The idea of an economy posited on recognition is not new, but I found an interesting description of a precedent: scientific research.  In Chapter 8 of “The wisdom of crowds”, James Surowiecki described the publication of the first issue of the Royal Society’s Philosophical Transactions, wherein the editor worked to persuade scientists to forgo sole ownership of ideas hatched in secret in exchange for recognition amongst one’s peers.  This was a radical change from the way discovery and invention had been carried out in the Middle Ages, where it was confined “to a secretive exclusive few”.  He makes the point that this was possible because of the near-zero-cost nature of replication of scientific knowledge.  Unlike physical things of the time, copies of knowledge were effectively cost-free.

As many have noticed, lots of things are becoming cost-free to replicate.  So what has worked so well for science could well work for other fields, and that’s what we see in, for example, the open-source software world where people work for reputation.  The missing element which is just starting to happen is the institutional support that recognizes the ultimate commercial value in such work.  Large companies are seeing the value in reusing chunks of other people’s work, and in releasing chunks of their own employee’s labors to the public domain, often simply in exchange for attribution.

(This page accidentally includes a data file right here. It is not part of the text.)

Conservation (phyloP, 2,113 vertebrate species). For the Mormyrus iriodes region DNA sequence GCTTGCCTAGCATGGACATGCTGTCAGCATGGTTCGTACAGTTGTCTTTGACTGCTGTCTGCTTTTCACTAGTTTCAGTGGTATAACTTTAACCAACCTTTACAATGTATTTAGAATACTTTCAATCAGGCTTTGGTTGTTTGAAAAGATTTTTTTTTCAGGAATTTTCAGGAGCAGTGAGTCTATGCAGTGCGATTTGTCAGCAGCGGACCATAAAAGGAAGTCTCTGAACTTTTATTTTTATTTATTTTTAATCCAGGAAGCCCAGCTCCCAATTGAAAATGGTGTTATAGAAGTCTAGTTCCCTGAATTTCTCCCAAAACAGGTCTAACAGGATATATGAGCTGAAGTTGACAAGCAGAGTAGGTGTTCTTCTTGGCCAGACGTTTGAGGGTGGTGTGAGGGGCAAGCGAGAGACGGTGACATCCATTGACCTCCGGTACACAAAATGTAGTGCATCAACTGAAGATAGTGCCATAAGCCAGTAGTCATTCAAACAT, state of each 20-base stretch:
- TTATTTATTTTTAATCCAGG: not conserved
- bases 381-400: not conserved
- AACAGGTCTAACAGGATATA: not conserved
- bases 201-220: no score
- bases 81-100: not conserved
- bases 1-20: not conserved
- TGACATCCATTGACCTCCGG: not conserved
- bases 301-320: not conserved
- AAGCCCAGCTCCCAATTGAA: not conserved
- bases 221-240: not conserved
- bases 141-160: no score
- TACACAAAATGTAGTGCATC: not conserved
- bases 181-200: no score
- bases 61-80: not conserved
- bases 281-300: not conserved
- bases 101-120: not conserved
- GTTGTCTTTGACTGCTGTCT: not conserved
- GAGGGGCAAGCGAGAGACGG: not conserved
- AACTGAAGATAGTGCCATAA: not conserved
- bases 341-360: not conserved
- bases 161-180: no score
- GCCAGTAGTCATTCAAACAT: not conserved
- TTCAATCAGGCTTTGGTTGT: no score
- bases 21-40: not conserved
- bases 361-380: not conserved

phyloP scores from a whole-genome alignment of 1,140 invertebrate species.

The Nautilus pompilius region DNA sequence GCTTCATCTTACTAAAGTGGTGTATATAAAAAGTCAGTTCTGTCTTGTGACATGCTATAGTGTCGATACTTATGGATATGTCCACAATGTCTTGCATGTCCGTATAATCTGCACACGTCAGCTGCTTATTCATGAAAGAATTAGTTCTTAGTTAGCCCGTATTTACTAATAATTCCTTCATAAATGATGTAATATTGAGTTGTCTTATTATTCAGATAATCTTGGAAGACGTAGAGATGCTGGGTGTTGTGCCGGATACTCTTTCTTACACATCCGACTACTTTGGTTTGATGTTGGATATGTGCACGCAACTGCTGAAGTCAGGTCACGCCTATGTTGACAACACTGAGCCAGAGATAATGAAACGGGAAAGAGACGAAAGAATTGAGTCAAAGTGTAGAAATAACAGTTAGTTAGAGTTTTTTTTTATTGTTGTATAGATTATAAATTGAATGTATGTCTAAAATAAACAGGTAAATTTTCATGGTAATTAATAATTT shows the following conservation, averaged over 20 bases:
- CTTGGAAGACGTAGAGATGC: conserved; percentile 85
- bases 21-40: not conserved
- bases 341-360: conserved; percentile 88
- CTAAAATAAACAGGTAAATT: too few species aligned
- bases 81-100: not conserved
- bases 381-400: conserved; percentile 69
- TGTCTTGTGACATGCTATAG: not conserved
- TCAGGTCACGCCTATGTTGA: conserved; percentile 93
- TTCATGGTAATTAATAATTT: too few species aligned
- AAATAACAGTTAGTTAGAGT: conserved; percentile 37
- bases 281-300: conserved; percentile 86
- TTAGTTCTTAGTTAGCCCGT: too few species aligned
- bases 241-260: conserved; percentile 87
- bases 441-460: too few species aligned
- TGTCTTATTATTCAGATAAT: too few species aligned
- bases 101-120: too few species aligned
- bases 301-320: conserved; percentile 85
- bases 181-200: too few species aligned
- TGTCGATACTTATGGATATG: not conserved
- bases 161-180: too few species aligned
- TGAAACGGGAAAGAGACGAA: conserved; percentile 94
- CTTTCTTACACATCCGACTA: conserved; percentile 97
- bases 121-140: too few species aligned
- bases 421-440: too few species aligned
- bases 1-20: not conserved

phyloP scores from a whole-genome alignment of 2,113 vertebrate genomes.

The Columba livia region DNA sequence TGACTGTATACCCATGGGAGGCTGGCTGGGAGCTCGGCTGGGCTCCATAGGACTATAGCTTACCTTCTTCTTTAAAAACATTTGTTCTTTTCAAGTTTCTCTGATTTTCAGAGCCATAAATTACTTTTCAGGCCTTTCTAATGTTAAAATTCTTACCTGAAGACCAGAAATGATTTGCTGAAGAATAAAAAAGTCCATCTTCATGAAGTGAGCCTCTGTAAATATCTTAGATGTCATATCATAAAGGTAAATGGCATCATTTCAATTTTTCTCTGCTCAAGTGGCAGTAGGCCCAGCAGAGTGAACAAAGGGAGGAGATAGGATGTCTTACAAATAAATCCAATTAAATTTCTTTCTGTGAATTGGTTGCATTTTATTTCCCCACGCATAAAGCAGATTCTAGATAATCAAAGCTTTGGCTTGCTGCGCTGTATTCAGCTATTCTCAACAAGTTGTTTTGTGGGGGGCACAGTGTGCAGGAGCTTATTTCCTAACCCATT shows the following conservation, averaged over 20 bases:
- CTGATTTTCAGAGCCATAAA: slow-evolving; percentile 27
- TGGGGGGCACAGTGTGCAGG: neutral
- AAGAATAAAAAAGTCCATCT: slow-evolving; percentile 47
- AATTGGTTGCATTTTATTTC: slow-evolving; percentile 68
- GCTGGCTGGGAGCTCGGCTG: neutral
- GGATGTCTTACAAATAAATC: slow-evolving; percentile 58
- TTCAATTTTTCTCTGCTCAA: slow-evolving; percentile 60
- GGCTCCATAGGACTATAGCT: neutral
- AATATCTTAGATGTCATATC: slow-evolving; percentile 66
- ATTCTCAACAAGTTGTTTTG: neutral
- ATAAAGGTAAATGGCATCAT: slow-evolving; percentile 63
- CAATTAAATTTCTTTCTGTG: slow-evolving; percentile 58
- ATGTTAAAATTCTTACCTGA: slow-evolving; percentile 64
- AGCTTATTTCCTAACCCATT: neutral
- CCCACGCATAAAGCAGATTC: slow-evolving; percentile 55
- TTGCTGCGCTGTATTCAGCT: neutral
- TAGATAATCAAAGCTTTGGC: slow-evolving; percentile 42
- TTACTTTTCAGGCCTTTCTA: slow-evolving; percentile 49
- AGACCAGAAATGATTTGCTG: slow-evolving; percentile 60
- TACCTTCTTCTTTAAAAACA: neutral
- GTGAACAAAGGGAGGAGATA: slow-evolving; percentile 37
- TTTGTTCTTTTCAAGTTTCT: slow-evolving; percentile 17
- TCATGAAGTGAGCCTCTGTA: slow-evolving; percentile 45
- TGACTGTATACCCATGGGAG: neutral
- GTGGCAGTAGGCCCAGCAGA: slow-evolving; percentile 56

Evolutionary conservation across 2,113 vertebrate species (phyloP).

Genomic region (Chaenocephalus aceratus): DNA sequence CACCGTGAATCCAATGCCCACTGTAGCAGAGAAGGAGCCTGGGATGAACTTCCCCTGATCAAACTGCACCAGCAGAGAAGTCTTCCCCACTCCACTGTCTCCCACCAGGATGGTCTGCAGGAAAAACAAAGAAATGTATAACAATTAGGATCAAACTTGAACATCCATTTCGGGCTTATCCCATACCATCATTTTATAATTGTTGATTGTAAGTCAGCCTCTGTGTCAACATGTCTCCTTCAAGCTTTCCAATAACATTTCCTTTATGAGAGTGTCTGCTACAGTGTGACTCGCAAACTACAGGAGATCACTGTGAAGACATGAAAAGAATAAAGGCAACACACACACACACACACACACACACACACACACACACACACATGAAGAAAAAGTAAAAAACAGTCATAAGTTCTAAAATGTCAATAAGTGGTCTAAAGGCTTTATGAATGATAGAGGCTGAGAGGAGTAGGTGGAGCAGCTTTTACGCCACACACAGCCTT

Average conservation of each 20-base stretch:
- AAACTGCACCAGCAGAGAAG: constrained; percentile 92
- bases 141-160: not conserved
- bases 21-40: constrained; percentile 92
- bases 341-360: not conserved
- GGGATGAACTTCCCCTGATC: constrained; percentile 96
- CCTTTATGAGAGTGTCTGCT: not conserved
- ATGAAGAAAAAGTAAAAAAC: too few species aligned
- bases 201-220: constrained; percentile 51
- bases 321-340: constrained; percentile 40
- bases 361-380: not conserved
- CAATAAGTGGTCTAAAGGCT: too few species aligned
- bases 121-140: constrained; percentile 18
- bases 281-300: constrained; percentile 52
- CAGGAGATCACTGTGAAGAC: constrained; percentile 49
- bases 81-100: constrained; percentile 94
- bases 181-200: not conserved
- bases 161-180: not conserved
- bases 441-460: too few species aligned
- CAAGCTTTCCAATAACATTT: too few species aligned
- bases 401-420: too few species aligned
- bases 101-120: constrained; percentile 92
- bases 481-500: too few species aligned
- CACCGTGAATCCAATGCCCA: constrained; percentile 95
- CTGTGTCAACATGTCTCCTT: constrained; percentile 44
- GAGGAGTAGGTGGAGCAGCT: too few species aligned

As more and more human artifacts become amenable to zero-cost replication, the idea of the reputation economy becomes more relevant.


“Beatriz at Dinner”, factions and the Republican Party

John Lithgow as Doug Strutt, “Beatriz at Dinner”: he’s not bad, he’s wrong.  He’s established a set of principles based on his view of the world, and then assiduously pursued action guided by those principles, and the world has rewarded him.  He engages with Beatriz because she directly challenges his view of the world, unlike the sycophants in the room, and he wants to convince her of his rightness.  It’s a tribute to Lithgow’s acting that he can show me the sympathetic aspects of Strutt’s character and make him into more than a cartoon villain of the normal Hollywood variety.

Coincidentally, I listened to a podcast by Michael Goldfarb this morning about factionalism, and as a consequence I’m reading Federalist Papers #10.  Here I read: